Look at the top of this blog, and you will see the words, “new discoveries and old favorites”. The new discoveries are always exciting, but it occurs to me that I have been neglecting the old favorites. These are the artists and songs that formed my musical tastes in the first place. These songs spoke to me early on, and gave me my standards of what a song can and should be. One post is not sufficient to give you a full picture, but let me share a few examples.
Grateful Dead: Friend of the Devil
The Grateful Dead were my first favorite band. At my age, it could have been the Beatles as it was for so many of my friends. It could have been the Jackson 5, but I never really liked them. There were many other choices then, but for me it was the Dead. Jerry Garcia didn’t always sing on key, but I always felt, listening to his voice, that he was a good friend. And he told me stories of the West, of flawed heroes and sympathetic scoundrels. I think that my life-long love of folklore may have started with the Grateful Dead. Later, I would appreciate the diverse musical genres that made up the Dead’s sonic pallet, but, on first hearing, I just knew that the music was exciting and the words took me to another place.
Jackson Browne: Fountain of Sorrow
I have not neglected to cover Joni Mitchell here. Jackson Browne was the other artist who shaped my early ideas of what personal songwriting could do. Like Mitchell, Browne’s songs are poetry, and Fountain of Sorrow rang especially true for me when I first heard it. The imagery and use of metaphor here sounds perfect to me.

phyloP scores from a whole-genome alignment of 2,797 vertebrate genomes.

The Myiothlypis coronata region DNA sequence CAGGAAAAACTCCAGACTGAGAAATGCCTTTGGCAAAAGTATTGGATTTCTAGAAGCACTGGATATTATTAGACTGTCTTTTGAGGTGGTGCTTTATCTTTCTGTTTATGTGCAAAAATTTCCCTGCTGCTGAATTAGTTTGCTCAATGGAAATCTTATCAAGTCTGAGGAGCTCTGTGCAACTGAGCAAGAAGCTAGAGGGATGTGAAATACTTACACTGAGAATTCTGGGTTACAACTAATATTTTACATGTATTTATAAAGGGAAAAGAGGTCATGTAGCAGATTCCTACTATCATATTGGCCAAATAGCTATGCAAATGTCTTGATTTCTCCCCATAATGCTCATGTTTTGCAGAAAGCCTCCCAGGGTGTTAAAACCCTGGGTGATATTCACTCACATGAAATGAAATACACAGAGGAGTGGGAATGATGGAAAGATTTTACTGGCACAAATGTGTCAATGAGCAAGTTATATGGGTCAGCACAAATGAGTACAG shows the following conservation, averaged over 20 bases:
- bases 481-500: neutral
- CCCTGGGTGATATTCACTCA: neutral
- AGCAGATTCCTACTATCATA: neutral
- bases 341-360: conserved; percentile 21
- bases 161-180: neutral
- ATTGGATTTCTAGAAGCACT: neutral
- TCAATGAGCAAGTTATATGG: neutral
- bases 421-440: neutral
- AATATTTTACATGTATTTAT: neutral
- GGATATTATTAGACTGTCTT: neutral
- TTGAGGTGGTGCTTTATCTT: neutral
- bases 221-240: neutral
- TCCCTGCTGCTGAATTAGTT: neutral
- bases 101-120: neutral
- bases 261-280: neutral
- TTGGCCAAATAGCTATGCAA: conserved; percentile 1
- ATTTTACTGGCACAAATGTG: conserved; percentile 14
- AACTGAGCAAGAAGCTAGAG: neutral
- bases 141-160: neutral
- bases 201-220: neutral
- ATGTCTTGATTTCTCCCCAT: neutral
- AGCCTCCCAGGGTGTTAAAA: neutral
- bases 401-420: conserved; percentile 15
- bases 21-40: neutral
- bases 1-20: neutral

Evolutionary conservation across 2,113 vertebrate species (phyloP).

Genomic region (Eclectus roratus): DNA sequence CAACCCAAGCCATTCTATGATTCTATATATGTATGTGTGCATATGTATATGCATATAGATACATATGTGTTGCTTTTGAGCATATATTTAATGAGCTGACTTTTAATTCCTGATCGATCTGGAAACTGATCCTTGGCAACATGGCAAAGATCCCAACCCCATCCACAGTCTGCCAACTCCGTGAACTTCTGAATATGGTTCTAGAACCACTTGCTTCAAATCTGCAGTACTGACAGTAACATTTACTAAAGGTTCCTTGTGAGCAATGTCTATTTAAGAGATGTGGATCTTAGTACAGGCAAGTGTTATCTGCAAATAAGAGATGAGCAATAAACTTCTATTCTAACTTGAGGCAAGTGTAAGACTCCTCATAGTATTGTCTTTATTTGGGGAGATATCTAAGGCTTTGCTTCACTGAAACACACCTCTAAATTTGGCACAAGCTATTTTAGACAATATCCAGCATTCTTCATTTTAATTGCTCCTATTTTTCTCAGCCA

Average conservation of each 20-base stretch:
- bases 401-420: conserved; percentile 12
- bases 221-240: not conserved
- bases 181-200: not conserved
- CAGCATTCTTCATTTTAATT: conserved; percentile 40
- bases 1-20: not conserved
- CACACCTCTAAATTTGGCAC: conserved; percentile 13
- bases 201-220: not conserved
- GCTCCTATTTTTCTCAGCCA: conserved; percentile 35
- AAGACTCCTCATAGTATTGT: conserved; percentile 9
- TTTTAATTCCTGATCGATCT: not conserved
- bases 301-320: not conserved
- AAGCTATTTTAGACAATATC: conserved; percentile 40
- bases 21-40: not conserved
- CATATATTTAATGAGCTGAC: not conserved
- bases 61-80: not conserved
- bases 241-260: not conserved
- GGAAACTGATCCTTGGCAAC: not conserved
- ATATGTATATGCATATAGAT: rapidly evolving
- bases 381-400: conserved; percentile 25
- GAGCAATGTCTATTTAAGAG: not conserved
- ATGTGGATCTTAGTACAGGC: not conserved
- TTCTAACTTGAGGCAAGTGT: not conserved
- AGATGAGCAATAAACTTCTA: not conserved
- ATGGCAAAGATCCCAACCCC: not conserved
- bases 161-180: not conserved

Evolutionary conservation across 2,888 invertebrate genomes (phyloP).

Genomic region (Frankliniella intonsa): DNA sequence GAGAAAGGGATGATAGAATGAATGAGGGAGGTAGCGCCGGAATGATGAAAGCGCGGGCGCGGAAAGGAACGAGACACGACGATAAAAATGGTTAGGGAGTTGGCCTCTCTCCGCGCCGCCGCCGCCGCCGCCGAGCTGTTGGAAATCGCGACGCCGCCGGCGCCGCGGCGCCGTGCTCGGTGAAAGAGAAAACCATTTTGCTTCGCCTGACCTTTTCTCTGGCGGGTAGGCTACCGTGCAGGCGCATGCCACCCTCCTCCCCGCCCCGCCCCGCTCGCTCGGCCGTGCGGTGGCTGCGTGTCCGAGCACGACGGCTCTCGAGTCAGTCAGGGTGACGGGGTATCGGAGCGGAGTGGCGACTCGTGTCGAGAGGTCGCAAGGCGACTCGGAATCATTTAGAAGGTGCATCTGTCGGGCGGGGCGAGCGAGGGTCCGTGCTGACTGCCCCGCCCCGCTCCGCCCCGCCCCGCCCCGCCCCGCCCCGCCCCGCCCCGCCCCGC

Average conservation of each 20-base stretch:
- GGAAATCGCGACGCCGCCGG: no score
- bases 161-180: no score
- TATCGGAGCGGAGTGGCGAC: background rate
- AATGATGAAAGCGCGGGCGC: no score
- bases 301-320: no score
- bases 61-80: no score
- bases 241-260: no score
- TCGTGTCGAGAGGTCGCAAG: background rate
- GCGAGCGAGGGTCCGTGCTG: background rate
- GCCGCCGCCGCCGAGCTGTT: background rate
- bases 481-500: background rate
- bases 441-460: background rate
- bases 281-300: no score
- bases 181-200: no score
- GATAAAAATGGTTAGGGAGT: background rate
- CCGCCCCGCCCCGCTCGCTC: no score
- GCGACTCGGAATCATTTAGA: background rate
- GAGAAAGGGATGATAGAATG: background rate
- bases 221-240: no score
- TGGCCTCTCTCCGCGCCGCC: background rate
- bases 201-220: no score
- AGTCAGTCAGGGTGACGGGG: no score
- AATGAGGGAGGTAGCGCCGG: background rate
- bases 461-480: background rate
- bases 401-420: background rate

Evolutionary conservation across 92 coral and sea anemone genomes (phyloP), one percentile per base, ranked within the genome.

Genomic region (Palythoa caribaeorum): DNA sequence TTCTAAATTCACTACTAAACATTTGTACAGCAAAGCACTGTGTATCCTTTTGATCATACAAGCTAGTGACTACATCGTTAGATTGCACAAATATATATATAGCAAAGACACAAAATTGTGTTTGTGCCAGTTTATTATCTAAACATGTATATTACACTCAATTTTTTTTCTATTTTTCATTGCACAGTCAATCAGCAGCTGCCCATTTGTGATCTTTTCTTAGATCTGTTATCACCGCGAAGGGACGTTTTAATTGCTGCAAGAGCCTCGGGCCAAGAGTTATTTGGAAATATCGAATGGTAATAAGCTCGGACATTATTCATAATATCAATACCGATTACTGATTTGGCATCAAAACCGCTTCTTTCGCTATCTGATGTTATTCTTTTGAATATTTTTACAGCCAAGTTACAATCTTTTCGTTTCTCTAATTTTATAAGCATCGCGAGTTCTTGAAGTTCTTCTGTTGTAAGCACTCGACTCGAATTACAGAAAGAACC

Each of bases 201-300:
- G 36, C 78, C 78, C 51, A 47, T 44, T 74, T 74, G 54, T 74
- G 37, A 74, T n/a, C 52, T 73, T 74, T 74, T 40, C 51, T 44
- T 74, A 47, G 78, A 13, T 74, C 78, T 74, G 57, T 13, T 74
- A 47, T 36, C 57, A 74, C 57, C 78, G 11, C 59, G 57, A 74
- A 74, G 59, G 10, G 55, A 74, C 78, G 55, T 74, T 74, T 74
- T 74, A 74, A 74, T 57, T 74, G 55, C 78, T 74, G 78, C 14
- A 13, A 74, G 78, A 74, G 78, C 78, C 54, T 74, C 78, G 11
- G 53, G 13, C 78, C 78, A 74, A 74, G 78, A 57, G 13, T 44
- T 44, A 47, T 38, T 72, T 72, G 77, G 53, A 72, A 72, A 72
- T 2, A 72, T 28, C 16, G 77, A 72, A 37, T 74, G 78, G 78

Bonnie Raitt: Give It Up or Let Me Go
By the time I first heard Bonnie Raitt, I already knew a thing or two about the blues. First the Rolling Stones and then Eric Clapton with Cream sent me off in search of their influences. I found this rich musical heritage from Chicago, and I thought I was an expert. Raitt taught me otherwise. I think I had heard a slide guitar before, but only plugged in. And I had never heard such an unusual combination of instruments before. Also, I had barely heard any female blues artists at all. So Raitt taught me about arranging, and that no instrument was off limits. By and by, I would learn about the blues sounds that came before World War II, but first I would enjoy the richness of Raitt’s performances. Give It Up or Let Me Go is a fine example of all of this.
Lyle Lovett: Family Reserve
When the three previous songs came out, Lyle Lovett’s music was a long way off. Before him, Tom Waitts and Randy Newman had already shown me that there was a wider range of subjects available for songs than I had known. And either of them could have been in this post instead of Lovett. But Family Reserve also has a spiritual element that neither Waitts nor Newman do as well. This is a song about death of course, but it is also an expression of faith in a hereafter where family and old friends await.
Spotlight Song of the Week:
Carolann Sollebello: Papa‘s Mandolin
Of course, the Spotlight Song of the Week is always a relatively new discovery. But this is about as close to an old favorite as I can get in this space. A quick look through the archives reveals that I have never had a song here by Carolaan Sollebello before. But she has been part of Red Molly, who I reviewed here twice. I had the pleasure of meeting them at the Falcon Ridge Folk Festival, and I heard the announcement of the worst-kept secret of the festival: Carolann Sollebello is leaving Red Molly. They will carry on with a new member, and Sollebello will resume her solo career, while staying close enough to home to be with her family. I caught a solo set by Sollebello at one of the after parties at the festival, and I especially loved Papa’s Mandolin. The song is filled with love, and describes Sollebello’s inspiration for being a musician. I am pleased to be able to present the song here, and I look forward to reviewing Sollebello’s next album.